AP Calculus Class Speaker Series

Following the AP Calculus exam on May 4, the students in the Calculus class were surveyed about mathematical concepts that were of interest to them. In addition, they were also asked if they would be interested enough in a topic to research it and present to the class. The curriculum for the four weeks that followed was built on the results of this survey. Topics were taught by either the course teacher, Mrs. Sayegh, an invited guest lecturer (via Zoom), or one of the students themselves.
Our Spring Speaker Series began with Matthew Homa and Dylan Lee (both Class of 2021) teaching our class about convergent and divergent sequences and series, topics typically taught in a Calculus 2 CEGEP course. They showed us how you can add up infinitely many things and still get a finite number. How cool is that?! 
Moving into statistics, our students were excited to welcome Dr. Yves Bergevin, family physician, epidemiologist and public health physician at McGill University. Using his extensive international public health background, Dr. Bergevin was able to talk to the students about the arduous process required when testing a vaccine and ultimately rolling it out to the public. His son, Daniel Bergevin 2021, continued the lesson the following day when he taught us about statistical testing and the techniques biostatisticians use to test whether the results they are finding are statistically significant or simply due to chance.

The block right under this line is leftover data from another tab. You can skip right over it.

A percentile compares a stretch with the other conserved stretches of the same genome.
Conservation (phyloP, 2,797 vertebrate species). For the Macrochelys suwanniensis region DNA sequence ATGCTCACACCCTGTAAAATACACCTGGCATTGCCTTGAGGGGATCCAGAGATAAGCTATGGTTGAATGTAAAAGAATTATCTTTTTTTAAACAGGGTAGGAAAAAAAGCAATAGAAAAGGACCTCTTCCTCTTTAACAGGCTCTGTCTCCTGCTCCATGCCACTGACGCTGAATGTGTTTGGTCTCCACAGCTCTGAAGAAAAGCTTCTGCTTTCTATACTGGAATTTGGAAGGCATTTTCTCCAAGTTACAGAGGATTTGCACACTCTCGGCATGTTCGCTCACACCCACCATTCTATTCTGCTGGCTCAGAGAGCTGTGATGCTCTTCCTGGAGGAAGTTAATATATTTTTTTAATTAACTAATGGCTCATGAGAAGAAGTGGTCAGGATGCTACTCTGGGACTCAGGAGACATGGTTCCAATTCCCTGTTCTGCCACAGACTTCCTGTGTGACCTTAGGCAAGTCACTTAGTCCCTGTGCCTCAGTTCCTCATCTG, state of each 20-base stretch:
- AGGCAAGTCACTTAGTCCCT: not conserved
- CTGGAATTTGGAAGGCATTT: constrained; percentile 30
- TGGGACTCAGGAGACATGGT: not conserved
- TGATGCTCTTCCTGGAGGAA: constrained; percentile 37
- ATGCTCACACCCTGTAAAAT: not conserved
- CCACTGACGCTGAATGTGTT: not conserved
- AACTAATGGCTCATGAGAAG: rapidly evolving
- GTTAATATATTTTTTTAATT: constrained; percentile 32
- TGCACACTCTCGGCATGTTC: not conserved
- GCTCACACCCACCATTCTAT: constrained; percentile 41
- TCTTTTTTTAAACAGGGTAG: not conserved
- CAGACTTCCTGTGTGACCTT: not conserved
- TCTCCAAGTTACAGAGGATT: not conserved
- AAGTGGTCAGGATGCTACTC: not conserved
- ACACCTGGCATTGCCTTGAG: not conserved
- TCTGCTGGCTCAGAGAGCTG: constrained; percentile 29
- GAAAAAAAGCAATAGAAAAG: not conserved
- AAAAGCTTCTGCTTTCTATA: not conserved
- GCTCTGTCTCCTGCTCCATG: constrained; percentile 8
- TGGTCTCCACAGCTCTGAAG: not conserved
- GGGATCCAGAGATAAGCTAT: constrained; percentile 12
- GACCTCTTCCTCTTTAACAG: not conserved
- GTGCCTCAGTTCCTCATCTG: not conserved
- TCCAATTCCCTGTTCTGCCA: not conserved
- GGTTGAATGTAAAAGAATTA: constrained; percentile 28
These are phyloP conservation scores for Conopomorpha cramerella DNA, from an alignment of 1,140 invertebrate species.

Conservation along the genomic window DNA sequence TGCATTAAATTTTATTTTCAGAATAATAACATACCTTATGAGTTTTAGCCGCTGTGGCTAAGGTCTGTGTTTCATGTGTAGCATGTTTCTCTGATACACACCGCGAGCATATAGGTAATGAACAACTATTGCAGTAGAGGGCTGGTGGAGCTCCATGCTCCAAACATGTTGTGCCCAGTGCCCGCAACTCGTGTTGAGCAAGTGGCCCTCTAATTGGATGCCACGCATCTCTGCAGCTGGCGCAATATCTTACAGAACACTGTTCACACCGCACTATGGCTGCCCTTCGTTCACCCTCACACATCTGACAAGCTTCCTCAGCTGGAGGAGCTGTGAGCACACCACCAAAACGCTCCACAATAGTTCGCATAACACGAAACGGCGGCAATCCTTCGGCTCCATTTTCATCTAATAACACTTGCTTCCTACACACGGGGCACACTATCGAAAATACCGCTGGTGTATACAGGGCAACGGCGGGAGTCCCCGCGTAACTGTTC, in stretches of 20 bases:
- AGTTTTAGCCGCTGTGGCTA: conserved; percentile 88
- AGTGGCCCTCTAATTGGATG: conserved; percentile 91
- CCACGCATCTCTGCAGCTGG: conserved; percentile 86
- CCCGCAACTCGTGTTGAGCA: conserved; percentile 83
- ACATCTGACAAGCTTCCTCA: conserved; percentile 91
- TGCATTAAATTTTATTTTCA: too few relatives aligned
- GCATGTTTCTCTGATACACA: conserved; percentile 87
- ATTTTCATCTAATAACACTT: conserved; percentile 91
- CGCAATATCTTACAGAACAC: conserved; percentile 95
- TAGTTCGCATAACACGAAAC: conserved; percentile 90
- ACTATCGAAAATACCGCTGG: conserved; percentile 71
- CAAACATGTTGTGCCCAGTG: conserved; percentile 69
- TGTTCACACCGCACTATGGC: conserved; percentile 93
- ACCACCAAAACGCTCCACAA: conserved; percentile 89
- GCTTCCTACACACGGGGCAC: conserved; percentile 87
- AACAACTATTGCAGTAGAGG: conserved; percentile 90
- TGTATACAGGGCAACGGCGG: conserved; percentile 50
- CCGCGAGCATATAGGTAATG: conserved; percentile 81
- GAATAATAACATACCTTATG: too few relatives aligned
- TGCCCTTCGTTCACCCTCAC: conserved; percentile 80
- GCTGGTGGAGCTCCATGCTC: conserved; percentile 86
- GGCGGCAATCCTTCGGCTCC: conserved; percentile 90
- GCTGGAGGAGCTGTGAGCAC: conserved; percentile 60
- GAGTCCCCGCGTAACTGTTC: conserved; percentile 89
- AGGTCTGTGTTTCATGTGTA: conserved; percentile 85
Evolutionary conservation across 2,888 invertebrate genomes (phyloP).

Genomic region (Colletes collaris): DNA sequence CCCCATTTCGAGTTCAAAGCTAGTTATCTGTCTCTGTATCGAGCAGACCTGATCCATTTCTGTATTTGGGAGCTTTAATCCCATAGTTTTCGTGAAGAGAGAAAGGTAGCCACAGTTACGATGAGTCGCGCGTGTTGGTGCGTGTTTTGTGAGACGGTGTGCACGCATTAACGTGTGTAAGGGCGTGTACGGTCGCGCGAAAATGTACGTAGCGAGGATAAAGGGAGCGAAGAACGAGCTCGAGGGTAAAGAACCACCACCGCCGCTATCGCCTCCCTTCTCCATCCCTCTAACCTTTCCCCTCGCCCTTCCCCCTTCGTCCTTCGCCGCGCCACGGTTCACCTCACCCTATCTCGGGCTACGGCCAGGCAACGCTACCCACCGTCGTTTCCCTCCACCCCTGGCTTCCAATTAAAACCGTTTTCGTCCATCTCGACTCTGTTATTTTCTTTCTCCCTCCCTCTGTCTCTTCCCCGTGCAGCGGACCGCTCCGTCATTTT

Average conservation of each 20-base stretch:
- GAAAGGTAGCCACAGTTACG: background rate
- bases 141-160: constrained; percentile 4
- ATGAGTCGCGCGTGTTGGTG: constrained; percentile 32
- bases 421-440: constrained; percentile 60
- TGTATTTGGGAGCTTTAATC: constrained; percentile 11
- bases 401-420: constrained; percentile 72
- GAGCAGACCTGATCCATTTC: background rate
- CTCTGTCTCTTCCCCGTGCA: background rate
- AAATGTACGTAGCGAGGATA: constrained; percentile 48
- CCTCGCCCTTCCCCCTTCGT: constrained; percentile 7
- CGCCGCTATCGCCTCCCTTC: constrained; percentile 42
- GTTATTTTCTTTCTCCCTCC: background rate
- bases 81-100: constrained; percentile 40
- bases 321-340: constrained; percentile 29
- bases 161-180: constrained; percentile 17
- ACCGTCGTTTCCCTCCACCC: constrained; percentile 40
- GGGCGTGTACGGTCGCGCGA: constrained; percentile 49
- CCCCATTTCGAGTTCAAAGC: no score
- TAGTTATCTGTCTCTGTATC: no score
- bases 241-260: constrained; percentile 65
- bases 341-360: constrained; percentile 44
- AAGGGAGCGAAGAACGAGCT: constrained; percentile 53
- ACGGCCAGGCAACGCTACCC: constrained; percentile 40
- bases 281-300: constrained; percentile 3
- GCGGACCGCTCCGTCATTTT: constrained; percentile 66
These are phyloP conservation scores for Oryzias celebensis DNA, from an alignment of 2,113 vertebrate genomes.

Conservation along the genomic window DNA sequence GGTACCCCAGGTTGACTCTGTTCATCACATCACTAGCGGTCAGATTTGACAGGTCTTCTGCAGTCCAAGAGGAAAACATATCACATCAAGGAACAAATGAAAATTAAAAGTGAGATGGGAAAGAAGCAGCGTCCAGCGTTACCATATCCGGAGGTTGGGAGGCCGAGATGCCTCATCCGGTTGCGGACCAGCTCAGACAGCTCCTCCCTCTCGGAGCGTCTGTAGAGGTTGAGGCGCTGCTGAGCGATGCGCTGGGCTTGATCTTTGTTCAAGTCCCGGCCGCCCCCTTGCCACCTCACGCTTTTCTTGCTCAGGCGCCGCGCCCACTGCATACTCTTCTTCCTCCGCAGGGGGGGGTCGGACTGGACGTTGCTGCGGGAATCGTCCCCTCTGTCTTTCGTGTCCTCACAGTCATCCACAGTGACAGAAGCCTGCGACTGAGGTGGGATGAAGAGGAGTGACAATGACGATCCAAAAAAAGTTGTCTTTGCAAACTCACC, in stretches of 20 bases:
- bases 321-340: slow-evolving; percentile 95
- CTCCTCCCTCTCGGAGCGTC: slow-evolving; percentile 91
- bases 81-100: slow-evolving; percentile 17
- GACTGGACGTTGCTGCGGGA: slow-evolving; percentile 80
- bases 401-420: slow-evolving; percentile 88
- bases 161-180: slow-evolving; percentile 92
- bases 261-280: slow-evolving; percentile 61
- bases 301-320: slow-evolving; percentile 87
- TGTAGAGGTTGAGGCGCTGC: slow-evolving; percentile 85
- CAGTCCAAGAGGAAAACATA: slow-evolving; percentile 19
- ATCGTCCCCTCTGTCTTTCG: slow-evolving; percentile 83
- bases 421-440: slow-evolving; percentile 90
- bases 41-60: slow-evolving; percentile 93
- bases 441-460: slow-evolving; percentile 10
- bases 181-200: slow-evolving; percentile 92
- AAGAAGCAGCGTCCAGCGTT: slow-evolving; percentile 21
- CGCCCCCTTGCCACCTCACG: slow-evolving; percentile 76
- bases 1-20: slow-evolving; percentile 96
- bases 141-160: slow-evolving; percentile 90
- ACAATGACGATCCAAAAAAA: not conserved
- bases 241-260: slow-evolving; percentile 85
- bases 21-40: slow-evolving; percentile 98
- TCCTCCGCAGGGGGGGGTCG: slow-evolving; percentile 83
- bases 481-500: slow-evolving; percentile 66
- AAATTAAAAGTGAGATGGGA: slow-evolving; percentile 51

George Adamopolous contributed to our Speaker Series by bringing in a drone that he had programmed and teaching us about machine learning. The students were in for an added surprise when Ms. Virginia Cornelius appeared on Zoom to join George's lesson. Ms. Cornelius, math teacher at Lafayette High School in Oxford, Mississippi, is the beloved personality featured in the collection of AP Calculus review videos students were referred to in preparation for their exam. She is also one of the 1,000 teachers tasked with marking this year's exam. 
Sean Vinh 2021 taught us about vectors, their properties and the operations we can carry out with them. These topics are typically covered in the second year of CEGEP, when students take Linear Algebra. When Ms. Cornelius joined our class again, as a surprise to the students, Sean was able to field her tough questions seamlessly.
Our lessons on vectors, matrices and machine learning were extended to the field of astronautical engineering when Tyler Presser, 2021 graduate of the University of Southern California, Viterbi School of Engineering, taught us about how rotational matrices are used to orient, and thereby communicate with, satellites in space. In addition to impressively earning his bachelor’s and master’s degrees in engineering in only four years, Tyler was also awarded the Rocket Scientist of the Year award at his graduation. If that was not enough of an inspiration to all our Selwyn House Space Club fans, this summer Tyler will be working in Pasadena, California, for NASA.   
Aidan Gertler 2021 says he has been working on understanding the Riemann Hypothesis for a year and a half. This is no easy feat, as the Riemann Hypothesis is among the seven Millennium Prize Problems the Clay Mathematics Institute is offering $1M to solve. Perhaps, thanks to Aidan's presentation, we can boast that one of our Old Boys will be the award-winning mathematician.
“The passion and curiosity of these individuals led to a very successful Speaker Series,” said Samara Sayegh, AP Calculus teacher and Senior School Math Department Head. “Well done, Gentlemen!”